and Not Cuba,” Miami Herald, March 1, 2008.
December 2004, called the U.S. policy “absurd,” maintaining that “what we need is to create 8
space for dialogue.”
There were also concerns that the new restrictions were drafted without considering the full
consequences of their implementation. For example, the elimination of the category of fully-
hosted travel raised concerns about the status some 70 U.S. students receiving full scholarships at
the Latin American School of Medicine in Havana. The school has more than 3,000 students from
23 countries and consists of a six-month pre-med program and a six-year medical school
program. Members of the Congressional Black Caucus, who were instrumental in the
establishment of the scholarship program for U.S. students, expressed concern that the students
may be forced to abandon their medical education because of the new OFAC regulations. As a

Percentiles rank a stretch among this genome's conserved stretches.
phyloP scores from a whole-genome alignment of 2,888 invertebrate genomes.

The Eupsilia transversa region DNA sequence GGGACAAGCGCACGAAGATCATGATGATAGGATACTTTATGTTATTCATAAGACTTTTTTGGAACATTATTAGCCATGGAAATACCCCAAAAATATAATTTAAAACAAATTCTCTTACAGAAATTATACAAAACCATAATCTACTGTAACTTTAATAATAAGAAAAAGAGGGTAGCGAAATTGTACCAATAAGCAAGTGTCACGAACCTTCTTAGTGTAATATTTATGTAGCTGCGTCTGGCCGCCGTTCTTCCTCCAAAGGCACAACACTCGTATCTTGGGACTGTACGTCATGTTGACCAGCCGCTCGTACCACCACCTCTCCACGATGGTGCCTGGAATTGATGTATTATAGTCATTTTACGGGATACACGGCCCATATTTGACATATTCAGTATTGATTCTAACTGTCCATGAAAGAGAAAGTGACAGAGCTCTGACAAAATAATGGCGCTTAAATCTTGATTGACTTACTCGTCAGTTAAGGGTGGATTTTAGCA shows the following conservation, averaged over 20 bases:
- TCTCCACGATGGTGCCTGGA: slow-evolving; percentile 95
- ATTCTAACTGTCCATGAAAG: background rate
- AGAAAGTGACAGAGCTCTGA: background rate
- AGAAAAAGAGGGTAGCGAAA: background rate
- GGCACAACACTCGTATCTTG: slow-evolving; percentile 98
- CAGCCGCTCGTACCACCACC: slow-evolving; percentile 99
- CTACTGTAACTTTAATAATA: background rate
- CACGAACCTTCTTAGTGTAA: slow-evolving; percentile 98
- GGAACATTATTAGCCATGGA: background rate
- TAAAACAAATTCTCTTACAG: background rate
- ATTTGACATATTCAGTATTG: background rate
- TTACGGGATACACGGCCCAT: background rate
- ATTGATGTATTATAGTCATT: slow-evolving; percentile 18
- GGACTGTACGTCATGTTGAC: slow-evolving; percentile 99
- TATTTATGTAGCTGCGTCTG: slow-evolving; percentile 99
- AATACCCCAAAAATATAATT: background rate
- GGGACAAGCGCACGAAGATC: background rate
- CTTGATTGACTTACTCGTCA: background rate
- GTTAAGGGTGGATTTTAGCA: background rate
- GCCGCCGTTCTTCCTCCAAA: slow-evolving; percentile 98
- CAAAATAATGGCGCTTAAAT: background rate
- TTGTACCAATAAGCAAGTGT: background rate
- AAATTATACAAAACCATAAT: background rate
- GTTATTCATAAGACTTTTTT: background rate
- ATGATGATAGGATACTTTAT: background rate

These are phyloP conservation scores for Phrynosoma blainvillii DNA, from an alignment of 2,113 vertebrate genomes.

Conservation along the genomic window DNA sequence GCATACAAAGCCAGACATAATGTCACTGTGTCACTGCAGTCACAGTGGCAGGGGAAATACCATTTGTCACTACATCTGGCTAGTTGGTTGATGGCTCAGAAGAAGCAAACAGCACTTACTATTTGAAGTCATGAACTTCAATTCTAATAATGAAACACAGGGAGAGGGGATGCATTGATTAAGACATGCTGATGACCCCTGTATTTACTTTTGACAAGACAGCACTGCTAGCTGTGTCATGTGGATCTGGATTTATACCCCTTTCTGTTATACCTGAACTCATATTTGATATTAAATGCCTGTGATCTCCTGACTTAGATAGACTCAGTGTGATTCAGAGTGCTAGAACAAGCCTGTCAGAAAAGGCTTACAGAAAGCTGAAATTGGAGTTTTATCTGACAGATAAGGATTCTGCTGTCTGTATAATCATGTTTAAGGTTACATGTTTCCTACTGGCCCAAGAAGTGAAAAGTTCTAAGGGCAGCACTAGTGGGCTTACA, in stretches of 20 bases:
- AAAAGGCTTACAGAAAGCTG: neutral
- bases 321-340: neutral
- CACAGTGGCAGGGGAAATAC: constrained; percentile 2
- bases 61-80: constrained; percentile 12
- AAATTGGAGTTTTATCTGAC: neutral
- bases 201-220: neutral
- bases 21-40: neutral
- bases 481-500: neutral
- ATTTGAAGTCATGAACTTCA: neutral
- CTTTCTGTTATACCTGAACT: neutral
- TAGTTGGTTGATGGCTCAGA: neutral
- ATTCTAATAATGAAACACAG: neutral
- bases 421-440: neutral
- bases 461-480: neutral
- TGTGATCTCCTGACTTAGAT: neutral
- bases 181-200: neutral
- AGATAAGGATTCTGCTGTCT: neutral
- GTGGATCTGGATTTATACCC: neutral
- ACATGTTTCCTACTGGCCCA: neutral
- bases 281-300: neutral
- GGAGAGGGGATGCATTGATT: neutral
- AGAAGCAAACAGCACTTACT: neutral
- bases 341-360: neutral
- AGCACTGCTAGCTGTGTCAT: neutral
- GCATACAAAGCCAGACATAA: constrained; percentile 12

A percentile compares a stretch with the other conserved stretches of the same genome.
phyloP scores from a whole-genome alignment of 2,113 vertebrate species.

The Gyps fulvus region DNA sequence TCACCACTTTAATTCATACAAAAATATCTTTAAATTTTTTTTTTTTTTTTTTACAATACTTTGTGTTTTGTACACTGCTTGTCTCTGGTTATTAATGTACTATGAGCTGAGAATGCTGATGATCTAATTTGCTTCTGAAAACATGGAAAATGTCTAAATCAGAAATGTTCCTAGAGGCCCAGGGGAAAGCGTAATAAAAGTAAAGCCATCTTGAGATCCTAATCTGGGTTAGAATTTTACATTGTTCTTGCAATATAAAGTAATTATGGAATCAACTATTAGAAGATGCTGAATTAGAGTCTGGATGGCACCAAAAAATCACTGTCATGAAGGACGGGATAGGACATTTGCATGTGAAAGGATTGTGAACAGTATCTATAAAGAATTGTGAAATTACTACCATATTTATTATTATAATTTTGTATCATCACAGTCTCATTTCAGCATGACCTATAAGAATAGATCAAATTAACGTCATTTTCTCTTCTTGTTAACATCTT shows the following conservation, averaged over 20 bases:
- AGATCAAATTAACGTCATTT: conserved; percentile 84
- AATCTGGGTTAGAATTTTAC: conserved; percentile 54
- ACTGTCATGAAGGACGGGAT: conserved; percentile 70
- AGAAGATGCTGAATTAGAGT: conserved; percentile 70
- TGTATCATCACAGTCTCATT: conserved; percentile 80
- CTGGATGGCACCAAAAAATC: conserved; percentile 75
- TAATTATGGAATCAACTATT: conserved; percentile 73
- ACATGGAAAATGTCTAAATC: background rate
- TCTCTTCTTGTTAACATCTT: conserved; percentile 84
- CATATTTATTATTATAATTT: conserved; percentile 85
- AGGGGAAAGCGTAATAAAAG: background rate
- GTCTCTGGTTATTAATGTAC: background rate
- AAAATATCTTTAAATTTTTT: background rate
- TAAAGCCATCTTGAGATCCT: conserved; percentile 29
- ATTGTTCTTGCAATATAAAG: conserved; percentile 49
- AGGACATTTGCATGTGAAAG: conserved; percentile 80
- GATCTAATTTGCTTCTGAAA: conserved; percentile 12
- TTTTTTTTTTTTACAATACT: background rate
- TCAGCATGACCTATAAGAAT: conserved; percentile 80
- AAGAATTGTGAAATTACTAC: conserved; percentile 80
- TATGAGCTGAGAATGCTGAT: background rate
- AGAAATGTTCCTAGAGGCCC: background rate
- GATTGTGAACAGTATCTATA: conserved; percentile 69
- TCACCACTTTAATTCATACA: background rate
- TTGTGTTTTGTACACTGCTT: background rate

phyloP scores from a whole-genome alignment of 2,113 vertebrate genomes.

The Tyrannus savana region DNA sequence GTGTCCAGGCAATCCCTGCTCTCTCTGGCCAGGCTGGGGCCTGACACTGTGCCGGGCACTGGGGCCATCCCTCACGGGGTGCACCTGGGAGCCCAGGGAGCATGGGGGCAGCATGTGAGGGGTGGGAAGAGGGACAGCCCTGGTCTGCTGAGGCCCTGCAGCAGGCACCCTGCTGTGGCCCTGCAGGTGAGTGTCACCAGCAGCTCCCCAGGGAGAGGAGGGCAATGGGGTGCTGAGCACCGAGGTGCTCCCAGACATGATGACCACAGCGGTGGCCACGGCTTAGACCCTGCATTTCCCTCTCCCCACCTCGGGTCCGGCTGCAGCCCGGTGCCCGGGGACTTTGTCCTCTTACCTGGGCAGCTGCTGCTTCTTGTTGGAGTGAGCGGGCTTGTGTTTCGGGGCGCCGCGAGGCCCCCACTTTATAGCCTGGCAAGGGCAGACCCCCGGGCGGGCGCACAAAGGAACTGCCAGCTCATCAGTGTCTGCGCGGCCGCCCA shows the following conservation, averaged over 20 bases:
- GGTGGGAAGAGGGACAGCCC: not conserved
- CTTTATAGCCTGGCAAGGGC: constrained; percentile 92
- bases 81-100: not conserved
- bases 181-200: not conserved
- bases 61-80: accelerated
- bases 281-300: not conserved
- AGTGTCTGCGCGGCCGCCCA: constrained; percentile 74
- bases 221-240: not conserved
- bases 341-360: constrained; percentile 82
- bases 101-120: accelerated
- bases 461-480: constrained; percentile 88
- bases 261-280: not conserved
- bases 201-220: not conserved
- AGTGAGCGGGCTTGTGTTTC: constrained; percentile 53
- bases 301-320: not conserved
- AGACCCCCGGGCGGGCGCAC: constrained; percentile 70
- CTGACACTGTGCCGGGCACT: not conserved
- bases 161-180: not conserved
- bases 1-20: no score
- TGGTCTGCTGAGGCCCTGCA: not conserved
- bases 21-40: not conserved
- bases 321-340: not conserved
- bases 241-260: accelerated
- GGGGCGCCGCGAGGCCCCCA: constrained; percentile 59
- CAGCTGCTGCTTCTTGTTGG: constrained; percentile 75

result of these concerns, OFAC ultimately licensed the medical students in August 2004 to
continue their studies and engage in travel-related transactions.
In the aftermath of the Administration’s tightening of travel restrictions, there was increased
opposition to the policy and several groups were established opposing the Administration’s
actions. A group know as ENCASA, the Emergency Network of Cuban American Scholars and
Artists for Change in Cuba Policy, launched a media campaign in 2006 opposing the travel 9
restrictions. In June 2006, another group of some 450 scholars known as the Emergency
Coalition to Defend Educational Travel (ECDET) filed suit in U.S. federal court in Washington 10
against the Treasury Department, maintaining that travel restrictions violate academic freedom.
(On November 4, 2008, the U.S. Court of Appeals for the District of Columbia found that the 11
travel restrictions do not violate the right to academic freedom.)
With regard to family travel, a group in Miami, the Association of Christian Women in Defense of 12